From Pretty Broken Punks: “The outside of Don’s was like a rusty, overpainted beer-joint-looking place your mother would never have allowed you to go for a pee in: ‘Let’s keep looking’ ‘But Mo-om, I ha-ve to go-oooo!’ The front glass door of the club creaked and pivoted on and off its hinges, which had probably been there since Don Hill’s was Munson’s Diner. An aluminum-cast 60s door frame held a thick piece of storefront glass littered with band stickers, ASCAP stickers and marker graffiti. The place looked different in the daytime than the palace of kitsch it became at night. Somehow, the filth seemed intentional.”

I think one of the things that made this place unique was its ‘diner + music’ heritage. So many other clubs were just these concrete-wall joints – nothing special at all. And I didn’t much like the inside of CBGB’s and places like that – just a super dive  – good for punk I guess. Yet, at Don’s you never forgot you were in what was once a diner. The menu press boards were even left in their place. Kinda’ like a party for one in your living room – big enough to get wild and let loose, yet also had a home-y, grounding effect. It was confortable, no matter how jam-packed it got. I like to be comfortable in a club.

It’s also wild to read in this NY Post piece, that “Friday nights from 11 on, they’ve been peeling them off the rafters…” Good Karma for what would become the night for Squeezebox!

Now that clubs are all corporate megastructures, I don’t think we’ll be seeing the charm of a Don Hill’s quite as often…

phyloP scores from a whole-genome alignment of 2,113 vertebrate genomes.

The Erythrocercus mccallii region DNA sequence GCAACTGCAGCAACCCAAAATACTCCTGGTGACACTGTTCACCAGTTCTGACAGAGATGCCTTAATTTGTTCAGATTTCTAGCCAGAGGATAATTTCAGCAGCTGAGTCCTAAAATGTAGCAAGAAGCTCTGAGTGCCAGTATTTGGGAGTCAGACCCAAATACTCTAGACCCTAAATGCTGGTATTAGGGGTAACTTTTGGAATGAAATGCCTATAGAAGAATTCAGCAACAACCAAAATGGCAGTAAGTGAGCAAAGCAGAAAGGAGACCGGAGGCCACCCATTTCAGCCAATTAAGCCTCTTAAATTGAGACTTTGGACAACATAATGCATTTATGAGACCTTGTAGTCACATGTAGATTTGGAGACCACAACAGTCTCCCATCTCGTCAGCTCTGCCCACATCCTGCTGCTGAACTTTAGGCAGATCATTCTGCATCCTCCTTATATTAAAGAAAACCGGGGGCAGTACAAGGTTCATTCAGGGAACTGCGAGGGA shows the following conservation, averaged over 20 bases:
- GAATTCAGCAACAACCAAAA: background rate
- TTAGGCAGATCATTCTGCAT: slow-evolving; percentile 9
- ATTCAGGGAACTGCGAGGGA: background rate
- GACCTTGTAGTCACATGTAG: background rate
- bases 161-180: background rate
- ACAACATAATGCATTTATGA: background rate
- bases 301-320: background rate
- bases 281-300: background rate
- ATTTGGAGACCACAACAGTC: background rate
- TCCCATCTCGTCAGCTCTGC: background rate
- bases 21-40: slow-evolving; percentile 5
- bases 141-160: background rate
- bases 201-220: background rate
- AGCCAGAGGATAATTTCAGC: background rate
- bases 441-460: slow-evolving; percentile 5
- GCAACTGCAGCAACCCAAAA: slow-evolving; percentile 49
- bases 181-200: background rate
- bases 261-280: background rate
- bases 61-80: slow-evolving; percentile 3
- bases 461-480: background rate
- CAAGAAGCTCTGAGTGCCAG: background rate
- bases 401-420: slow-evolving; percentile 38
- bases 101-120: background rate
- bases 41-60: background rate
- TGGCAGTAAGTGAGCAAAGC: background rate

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Don Hill's

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From Pretty Broken Punks on Live @nd InConcert: “Optimism was in the air. We got a team of companies together, and put together one randy-dandy network of computers and engineers for one show, the likes of which the world had never seen. We gave the event a name: Live @nd InConcert. got Schmidt, who got Debbie and Don over to the crappy little internet company. She signed on to do the show. Then Schmidt got the Lunachicks and Joan Jett. Of course, Patrick was ready with Psychotica before we even got the ink dry on the proposals — which were easy, no money, just cool.

I was beside myself. I literally thought we were going to change the world and make our little corner of the society a global reality. I believed that people — you, me, us kind of people — could, for once, have their own way of getting out. Fuck the big conglomerates. Fuck the boardrooms full of record execs who sit in their fat chairs with their fat desks covered in pictures of their spoiled fat kids. Most of all fuck MTV and its faux pop culture — in my opinion all we were getting from them was a new and improved blackface Al Jolson show. Sad. Plenty of black, white and purple musicians, poets and writers were out there who actually had talent. I wanted to cut some of the middlemen and actually reach people.